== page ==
UPDATE (Friday, May 4, 2018): Colorado State University says it “deeply regrets” the experience two Native American teens underwent on a campus tour earlier this week, but says it has been unsuccessful in getting ahold of the family.
FORT COLLINS, Colo. – Administrators at Colorado State University are investigating after a parent on a campus tour called campus police on two Native Americans who were also on the tour.
In a letter sent to faculty and staff on Wednesday, officials said a parent on a tour on Monday called police because she was “nervous” about the presence of the two young men, who had joined the tour in progress.
The men were visiting campus from New Mexico and were a part of the tour, officials said. After speaking with police, the men were allowed to rejoin the tour, but by that time the tour had moved on and the men left campus to return home.
The mother of the boys, Lorraine Kahneratokwas Gray, told Denver7 that her 17 and 19-year-old sons traveled to CSU while she stayed behind in Santa Cruz, New Mexico. The family, who are Mohawk, moved to New Mexico in 2009 from upstate New York, Gray said.
Thomas Kanewakeron Gray, 19, and Lloyd Skanahwati Gray, 17, had driven up to Denver to stay with a friend the day before the tour, their mother said. Thomas is a freshman at Northern New Mexico College and had been hoping to transfer to CSU, his mother said, and Lloyd is a senior at Santa Fe Indian School.
"They scraped together their dollars, made arrangements themselves to register for the campus tour, and took the only car we have and drove up there," Gray said. "That enough was worrisome – for our teenage boys to take our car and get on a big highway and drive seven hours to another unknown place."
"And how it ended was even worse," she added.
The staffers were aware the two young men were supposed to be on the tour, Gray said, and she said that another parent of a student on the tour called police because the boys were being too quiet.
Once police arrived, the boys showed them their reservation for the tour and were let go. But Thomas called his mother, who said she was frantic because the boys couldn't find the group again.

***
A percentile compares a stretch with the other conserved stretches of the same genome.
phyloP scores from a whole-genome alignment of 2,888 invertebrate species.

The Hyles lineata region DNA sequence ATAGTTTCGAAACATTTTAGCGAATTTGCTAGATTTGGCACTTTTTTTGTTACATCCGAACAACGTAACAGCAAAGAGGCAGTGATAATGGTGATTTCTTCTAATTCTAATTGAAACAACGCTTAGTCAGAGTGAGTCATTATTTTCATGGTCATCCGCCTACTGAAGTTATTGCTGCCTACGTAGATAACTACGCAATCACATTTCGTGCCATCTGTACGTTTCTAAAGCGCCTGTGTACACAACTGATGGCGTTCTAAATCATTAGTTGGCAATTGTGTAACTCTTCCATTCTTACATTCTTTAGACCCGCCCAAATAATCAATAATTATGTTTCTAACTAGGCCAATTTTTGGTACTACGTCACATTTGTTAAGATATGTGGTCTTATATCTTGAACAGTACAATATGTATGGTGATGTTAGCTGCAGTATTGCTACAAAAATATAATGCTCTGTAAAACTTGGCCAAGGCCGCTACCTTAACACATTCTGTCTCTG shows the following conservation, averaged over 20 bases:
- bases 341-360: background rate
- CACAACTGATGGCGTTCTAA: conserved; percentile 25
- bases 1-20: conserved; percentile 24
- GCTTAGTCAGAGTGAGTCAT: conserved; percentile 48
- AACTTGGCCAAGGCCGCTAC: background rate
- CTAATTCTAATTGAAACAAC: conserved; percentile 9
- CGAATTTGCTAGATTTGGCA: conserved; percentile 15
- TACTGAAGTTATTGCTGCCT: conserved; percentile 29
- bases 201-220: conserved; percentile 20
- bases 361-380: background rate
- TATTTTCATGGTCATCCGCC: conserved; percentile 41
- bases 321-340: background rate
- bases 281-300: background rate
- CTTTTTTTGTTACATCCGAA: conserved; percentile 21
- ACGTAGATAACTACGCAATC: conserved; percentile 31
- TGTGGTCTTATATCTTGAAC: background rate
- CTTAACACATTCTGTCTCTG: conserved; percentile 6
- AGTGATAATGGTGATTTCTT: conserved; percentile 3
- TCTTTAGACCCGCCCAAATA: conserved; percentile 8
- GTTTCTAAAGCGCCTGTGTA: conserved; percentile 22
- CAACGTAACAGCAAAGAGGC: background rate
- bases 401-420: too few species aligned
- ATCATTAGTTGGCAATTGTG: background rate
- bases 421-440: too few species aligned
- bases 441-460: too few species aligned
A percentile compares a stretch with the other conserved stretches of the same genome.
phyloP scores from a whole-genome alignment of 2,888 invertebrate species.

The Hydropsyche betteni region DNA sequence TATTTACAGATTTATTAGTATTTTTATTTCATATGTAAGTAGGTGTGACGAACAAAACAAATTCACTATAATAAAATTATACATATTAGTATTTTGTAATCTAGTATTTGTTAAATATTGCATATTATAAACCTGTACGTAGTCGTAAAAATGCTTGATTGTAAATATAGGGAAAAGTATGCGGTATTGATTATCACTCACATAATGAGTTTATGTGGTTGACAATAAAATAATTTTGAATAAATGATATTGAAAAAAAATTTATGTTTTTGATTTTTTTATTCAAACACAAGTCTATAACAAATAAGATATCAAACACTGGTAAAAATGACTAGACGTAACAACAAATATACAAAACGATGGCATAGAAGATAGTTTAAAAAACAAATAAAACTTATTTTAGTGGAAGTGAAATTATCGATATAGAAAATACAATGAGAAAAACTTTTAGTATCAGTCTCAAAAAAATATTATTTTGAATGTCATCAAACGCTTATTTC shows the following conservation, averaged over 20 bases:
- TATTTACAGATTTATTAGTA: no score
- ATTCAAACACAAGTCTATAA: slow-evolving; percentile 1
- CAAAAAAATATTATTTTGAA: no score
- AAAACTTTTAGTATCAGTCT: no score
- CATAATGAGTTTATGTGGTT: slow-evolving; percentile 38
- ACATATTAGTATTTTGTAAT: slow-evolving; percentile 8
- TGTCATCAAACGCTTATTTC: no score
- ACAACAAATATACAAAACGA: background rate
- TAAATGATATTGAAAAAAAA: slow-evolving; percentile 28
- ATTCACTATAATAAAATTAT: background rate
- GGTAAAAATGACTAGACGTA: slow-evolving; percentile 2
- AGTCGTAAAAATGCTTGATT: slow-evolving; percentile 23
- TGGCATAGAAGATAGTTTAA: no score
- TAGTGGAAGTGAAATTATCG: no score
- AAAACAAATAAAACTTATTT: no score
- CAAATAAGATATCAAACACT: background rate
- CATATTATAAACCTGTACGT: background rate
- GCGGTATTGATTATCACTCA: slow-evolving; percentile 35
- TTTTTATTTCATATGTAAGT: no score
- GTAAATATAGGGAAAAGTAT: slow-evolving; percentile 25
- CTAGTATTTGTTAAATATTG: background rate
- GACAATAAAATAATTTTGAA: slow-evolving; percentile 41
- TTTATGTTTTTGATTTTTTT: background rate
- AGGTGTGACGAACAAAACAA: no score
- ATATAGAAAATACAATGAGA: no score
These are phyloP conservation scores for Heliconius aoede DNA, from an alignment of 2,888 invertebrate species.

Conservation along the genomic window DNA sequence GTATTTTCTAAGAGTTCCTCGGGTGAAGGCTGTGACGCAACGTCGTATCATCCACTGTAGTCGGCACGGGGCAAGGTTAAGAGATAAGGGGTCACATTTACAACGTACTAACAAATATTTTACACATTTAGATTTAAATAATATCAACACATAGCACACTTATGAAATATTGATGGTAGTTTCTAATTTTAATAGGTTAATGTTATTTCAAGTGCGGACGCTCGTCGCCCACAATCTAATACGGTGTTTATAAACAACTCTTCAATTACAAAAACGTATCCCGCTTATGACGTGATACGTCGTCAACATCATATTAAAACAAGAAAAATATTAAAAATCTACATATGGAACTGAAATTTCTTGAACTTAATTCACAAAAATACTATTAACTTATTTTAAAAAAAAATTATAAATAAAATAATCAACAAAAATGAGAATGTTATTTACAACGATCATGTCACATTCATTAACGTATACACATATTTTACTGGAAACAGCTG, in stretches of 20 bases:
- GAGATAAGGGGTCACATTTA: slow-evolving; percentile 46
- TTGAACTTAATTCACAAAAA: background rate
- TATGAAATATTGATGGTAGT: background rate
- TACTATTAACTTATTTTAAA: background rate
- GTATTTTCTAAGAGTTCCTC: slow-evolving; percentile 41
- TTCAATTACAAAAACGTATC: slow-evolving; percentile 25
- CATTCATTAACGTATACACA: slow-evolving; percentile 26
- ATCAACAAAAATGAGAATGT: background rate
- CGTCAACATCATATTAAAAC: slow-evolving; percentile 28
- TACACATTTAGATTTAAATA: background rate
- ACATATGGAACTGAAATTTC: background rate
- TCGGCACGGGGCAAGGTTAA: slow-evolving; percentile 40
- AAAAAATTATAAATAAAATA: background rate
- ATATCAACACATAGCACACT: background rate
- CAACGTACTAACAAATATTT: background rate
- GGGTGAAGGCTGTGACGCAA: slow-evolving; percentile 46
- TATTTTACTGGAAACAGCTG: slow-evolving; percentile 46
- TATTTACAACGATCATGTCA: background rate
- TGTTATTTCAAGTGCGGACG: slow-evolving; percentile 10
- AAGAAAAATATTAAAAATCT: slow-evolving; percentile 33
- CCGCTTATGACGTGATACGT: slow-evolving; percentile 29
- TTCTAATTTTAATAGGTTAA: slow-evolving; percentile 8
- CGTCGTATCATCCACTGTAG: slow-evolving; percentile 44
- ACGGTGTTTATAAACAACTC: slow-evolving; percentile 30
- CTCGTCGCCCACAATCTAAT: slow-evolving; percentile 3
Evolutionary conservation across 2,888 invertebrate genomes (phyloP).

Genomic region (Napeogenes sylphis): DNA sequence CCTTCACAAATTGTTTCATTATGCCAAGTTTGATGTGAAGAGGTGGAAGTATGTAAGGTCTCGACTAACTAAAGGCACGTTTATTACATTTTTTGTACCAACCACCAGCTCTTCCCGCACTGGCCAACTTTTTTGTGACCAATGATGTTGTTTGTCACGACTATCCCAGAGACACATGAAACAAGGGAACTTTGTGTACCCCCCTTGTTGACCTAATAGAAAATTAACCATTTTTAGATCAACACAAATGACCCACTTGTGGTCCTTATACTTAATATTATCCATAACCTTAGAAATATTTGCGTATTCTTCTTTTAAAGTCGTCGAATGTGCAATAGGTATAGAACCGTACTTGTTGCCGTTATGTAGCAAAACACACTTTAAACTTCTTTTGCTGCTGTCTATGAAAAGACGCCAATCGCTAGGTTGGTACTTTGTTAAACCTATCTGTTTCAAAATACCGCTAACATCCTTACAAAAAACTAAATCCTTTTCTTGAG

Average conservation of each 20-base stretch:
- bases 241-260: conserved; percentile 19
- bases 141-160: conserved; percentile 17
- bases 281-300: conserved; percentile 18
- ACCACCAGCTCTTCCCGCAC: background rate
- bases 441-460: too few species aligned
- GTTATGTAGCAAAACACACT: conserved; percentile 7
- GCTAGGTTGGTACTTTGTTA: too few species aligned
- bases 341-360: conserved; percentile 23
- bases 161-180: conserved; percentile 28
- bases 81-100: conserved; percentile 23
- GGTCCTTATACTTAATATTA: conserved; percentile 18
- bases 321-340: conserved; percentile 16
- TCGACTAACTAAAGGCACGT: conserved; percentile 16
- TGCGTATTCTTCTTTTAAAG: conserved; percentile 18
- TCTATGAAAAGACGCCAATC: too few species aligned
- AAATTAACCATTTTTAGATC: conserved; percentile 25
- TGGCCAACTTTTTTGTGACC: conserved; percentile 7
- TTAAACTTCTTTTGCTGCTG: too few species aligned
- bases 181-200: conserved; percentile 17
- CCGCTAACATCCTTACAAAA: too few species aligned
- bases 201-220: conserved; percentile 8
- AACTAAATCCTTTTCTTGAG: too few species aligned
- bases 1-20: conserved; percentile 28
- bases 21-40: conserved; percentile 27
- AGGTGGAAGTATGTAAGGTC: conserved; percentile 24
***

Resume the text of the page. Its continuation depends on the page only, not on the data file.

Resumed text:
“Right then, that was just a big red flag for me. When you think about young men of color being shot all over the place, or being arrested…I said, ‘Just get in the car and come home,’” she said. “They’d missed a day of school for this campus tour only to be pushed aside because of some woman’s fears.”
She said an officer told the young men they should learn to speak up for themselves.
“Why should it be a crime for a person to remain silent and choose not engage in conversation? They were still taking in the information, and that was their right. And for the police officer to say that, that was bothersome to me," Gray said.
She said she has been in ongoing conversations with CSU administrators about the incident, but said her sons were "shamed."
"It breaks my heart, because they didn't do anything to warrant that," she said. "They're walking on their own ancestors' land, so it breaks my heart."
“This incident is sad and frustrating from nearly every angle, particularly the experience of two students who were here to see if this was a good fit for them as an institution,” wrote Vice President for Enrollment and Access Leslie Taylor, Vice President for Diversity Mary Ontiveros and Vice president for Student Affairs Blanche Hughes.
“The fact that these two students felt unwelcome on our campus while here as visitors runs counter to our Principles of Community and the goals and aspirations of the CSU Police Department, even as they are obligated to respond to an individual’s concern about public safety, as well as the principles of our Office of Admissions,” they continued.
The officials said they had reached out to the men’s families and would be meeting to discuss how a similar incident can be prevented and better responded to in the future.
Late Thursday, Colorado Lt. Gov. Donna Lynne, who is the chair of the state's Commission on Indian Affairs, issued a statement about the incident and said she'd spoken with CSU's president, Tony Frank.
"We share concern over the reported treatment of two Native American teens while on a campus tour of Colorado State University. After speaking with CSU President Tony Frank, we believe the university's response shows the seriousness of the issue, and we understand new procedures will be introduced to better manage campus tours," Lynne said in a statement.
"We want to reiterate our commitment to ensuring public universities are open and welcoming to all students and hope that the young men will not be deterred in their pursuit of attending college in Colorado, a traditional homeland to many tribal nations," Lynne added.
Denver7 has reached out to the university for further comment.
Denver7's Mikayla Ortega contributed to this report.